Decorations, Tree & Santa. Even a nativity scene. Then there is the fact that the people who don’t like Christmas or the word or the connotation or the whatever, are still welcome. its the silly season.

Only on the grounds that all are there for Socialising not socialism. or any ism for that fact. It’s a Christmas Party, at Christmas time. get a grip.

So Party, have a great time, and Santa gifts for the kids (big and small) and food (yes dietary requirements are looked after unless vegetarian by choice – that’s your problem) and if you want to object, then our managers will happily listen to your complaints. Then as a well informed and conscious descision making adult, you end up with 3 choices, 1) if you choose to participate you may continue to join the festivities, but are politely asked to keep your disturbing misguided and self centred ideology to yourself, or 2) you can sit back and be the only one who does not get a gift from Santa, and that includes your kids since you said you dont want them to participate because you were thinking of yourself not them, (and any religious nuts can shut up too), or 3) eFF.off ! get back to work, and the boss will probably task you to the most menial sh*t shovelling thing he can find, just to make sure you can justify your ars%h@le attitude in the first place.

We’ve never had a problem here with Christmas parties, and we will continue to have a Christmas party.

Merry Christmas 2011

#22
Mothy1:07 pm, 23 Sep 11

Meanwhile back in Victoria.

Be glad you’re still getting an end of year party.

#23
johnboy1:09 pm, 23 Sep 11

as a non-practicing but still self-identifying Christian I’m all for the secularists getting the tanks off the lawn.

That is I’d love to see non-christians stop carrying on about it.

#24
Thumper1:24 pm, 23 Sep 11

I’m completely agnostic and I have no trouble with thus called ‘Christmas parties.’

#25
ozzieme1:32 pm, 23 Sep 11

Well bollocks I say. We have to conform to traditions etc etc if we were in other countries and not to mention we also have to conform to that particular way of life. I think Australia is becoming increasingly “weak” and allowing our own traditions be shoved out of society just to please other religions. Yes I understand we are a multicultural society but really, why do our tradititions have to be stamped out to “please” our new migrants/citizens????? Also this particular government department is also given those an extra 4 days to have “religous” time off anyway. Bah Humbug any wonder there is so much rasism out there and to think our kids are not going to know what a tradition is by the time they grow up.

Christmas parties have been going on foreva, its not like the staff are asking you to come dressed for the ocassion but to have fun and celebrate good times, those that have the traditions are going to party in the name of it anyway.

#26
Primal1:34 pm, 23 Sep 11

Christmas in the modern age is two events rolled into: a Christian celebration and a secular celebration. Anyone who cannot quietly decide which one they personally are going to celebrate and just go about doing it is a freakin’ idiot.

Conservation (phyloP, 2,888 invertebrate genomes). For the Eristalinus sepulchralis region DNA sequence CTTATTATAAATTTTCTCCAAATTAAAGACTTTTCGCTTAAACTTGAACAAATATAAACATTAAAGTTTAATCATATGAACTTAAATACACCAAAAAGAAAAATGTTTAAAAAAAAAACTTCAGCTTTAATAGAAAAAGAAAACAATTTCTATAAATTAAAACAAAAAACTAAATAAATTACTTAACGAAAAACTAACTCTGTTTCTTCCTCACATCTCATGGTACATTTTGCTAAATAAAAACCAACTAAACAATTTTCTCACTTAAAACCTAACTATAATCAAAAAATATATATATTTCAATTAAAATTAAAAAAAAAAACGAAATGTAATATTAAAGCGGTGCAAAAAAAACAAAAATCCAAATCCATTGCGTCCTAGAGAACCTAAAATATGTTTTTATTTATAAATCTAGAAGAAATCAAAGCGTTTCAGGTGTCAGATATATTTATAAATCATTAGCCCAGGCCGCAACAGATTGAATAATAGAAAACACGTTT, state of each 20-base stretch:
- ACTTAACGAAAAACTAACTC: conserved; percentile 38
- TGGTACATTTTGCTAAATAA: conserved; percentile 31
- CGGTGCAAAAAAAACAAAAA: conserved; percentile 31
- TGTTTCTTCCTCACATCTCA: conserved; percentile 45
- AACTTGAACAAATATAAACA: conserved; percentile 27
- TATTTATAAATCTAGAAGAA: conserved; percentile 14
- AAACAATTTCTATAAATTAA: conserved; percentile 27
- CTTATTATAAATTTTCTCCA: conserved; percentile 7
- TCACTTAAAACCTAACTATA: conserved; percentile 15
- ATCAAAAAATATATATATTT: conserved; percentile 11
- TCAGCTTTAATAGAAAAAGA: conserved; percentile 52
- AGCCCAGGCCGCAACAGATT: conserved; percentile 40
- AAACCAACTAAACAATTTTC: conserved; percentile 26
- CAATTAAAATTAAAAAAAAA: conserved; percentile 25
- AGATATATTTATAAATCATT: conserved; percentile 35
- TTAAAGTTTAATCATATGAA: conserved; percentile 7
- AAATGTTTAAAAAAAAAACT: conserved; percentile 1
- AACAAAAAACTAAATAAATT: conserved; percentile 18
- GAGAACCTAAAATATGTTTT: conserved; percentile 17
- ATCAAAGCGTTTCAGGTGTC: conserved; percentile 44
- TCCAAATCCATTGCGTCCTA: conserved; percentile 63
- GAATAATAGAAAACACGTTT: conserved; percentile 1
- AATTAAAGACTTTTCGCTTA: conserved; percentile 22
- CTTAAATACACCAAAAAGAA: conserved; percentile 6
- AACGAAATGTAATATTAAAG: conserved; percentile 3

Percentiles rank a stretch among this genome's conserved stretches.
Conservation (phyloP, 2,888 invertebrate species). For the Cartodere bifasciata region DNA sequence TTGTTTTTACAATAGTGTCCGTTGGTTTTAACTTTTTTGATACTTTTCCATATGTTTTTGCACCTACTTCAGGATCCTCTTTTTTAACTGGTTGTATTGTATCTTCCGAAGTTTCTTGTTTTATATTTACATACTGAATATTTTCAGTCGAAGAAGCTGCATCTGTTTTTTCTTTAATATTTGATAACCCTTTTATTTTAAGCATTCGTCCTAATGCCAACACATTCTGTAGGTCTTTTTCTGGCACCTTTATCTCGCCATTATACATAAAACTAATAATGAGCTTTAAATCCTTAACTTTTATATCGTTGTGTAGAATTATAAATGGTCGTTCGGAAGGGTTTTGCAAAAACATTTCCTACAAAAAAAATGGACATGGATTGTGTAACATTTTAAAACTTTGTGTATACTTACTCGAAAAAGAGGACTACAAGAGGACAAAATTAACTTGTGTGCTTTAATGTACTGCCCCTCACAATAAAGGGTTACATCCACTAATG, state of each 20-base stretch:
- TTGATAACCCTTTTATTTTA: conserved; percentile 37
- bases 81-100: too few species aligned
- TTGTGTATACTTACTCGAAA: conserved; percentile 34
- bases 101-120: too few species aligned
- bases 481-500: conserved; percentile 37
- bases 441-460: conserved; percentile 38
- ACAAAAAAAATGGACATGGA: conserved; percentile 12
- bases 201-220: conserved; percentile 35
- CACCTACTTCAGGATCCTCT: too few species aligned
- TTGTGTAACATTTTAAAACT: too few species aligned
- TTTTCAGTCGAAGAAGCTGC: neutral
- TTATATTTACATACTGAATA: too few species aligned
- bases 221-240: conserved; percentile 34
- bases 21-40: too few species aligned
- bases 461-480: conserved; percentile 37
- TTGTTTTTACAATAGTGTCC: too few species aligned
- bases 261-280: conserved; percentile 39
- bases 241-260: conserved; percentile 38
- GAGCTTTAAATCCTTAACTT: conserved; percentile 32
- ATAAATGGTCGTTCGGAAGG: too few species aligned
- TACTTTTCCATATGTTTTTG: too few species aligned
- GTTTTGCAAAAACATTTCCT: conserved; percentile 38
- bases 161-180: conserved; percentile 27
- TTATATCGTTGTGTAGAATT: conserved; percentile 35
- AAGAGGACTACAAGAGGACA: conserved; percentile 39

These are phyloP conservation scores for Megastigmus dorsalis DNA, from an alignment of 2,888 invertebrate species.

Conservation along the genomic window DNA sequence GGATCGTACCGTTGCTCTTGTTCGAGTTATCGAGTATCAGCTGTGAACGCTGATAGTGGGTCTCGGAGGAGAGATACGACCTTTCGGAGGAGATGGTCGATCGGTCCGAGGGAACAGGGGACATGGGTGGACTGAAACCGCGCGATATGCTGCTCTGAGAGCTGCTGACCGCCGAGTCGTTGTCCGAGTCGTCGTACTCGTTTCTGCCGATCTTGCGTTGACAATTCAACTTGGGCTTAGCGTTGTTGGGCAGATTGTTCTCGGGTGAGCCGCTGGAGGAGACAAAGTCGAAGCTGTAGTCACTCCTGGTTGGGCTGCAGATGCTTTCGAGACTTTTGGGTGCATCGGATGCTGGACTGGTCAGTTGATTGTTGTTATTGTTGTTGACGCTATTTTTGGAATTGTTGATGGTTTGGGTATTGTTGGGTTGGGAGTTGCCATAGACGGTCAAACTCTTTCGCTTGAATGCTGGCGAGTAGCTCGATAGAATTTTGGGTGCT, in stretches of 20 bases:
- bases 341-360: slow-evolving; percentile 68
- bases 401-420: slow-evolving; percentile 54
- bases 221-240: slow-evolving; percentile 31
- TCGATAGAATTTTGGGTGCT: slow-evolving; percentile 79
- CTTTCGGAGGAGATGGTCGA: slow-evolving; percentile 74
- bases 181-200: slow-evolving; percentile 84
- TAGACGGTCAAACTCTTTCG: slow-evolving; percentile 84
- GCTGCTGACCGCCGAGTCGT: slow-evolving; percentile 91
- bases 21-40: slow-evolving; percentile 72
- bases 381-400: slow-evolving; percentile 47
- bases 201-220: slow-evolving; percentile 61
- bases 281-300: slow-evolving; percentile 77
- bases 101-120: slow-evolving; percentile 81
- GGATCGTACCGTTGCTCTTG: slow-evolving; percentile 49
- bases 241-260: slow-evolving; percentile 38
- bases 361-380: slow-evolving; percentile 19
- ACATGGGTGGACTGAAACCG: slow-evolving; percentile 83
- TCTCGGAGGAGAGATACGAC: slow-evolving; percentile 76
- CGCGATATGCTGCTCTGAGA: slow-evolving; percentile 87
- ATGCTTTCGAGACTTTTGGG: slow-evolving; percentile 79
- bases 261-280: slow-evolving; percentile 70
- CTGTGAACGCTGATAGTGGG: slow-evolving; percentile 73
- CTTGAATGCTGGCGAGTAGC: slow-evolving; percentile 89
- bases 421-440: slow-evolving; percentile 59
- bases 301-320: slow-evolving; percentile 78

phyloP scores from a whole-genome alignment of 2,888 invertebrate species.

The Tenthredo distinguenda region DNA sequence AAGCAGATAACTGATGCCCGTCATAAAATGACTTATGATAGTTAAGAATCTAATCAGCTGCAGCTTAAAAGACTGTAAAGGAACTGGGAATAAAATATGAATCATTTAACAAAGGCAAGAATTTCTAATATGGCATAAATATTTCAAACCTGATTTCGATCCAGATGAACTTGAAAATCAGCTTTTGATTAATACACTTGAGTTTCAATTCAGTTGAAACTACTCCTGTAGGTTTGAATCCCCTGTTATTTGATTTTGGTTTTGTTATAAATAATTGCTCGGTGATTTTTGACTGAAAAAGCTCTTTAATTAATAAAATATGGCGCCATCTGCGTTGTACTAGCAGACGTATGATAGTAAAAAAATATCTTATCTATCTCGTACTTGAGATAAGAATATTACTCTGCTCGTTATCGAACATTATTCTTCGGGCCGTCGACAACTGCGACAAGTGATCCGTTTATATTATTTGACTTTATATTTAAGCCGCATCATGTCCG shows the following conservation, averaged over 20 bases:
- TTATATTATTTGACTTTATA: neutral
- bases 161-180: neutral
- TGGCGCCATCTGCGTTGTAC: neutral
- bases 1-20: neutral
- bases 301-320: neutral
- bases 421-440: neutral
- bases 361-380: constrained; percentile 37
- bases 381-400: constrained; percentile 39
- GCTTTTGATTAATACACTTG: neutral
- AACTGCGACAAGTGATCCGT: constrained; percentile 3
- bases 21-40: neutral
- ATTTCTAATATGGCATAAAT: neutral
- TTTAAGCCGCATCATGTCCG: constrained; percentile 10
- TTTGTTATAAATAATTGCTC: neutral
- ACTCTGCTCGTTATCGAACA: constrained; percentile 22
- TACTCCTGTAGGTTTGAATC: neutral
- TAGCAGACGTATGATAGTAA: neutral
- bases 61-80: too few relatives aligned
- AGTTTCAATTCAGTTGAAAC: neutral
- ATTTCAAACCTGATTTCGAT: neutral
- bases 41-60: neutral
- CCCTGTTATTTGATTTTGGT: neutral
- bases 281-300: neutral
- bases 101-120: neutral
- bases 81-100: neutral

And if you really are required to have this discussion at work, just get them to make a distinction on the invitations:

“PLEASE NOTE: This is a Christmas (Santa Claus-Reindeer-fa-la-la-la-la) Party, not a Christmas (Baby Jesus-Wise Men-Myrrh) Party.”

#27
SR1:50 pm, 23 Sep 11

Alas, ’tis true….. the name part at least, I haven’t been involved in the politicing about the name. It’s advertised on our internal network as the ‘End of Year Party’, and the accompanying festive illustration is quite neutral – to the extent that it looks like something for a kids birthday party.

Not that any previous christmas parties were ever even slightly religious…… apart from the derivation of the name.

Maybe we should vote with our feet and organise a un-pc christmas party at our other nearby venue :)

S

#28
ozzieme1:56 pm, 23 Sep 11

I agree with SR, we should be standing for the right to celebrate and do it elsewhere, make a stand, make it public, be amongst the first gov departments to make a standing point of PC.

#29
Grail1:58 pm, 23 Sep 11

If you don’t want us to call it Christmas, we could just cancel the holiday that has been set up to celebrate it, y’know?

#30
Jim Jones1:58 pm, 23 Sep 11

SR said :

Alas, ’tis true….. the name part at least, I haven’t been involved in the politicing about the name. It’s advertised on our internal network as the ‘End of Year Party’, and the accompanying festive illustration is quite neutral – to the extent that it looks like something for a kids birthday party.

Not that any previous christmas parties were ever even slightly religious…… apart from the derivation of the name.

Maybe we should vote with our feet and organise a un-pc christmas party at our other nearby venue :)

S

If it’s only the name that has changed, who cares?

Are there any more substantial changes?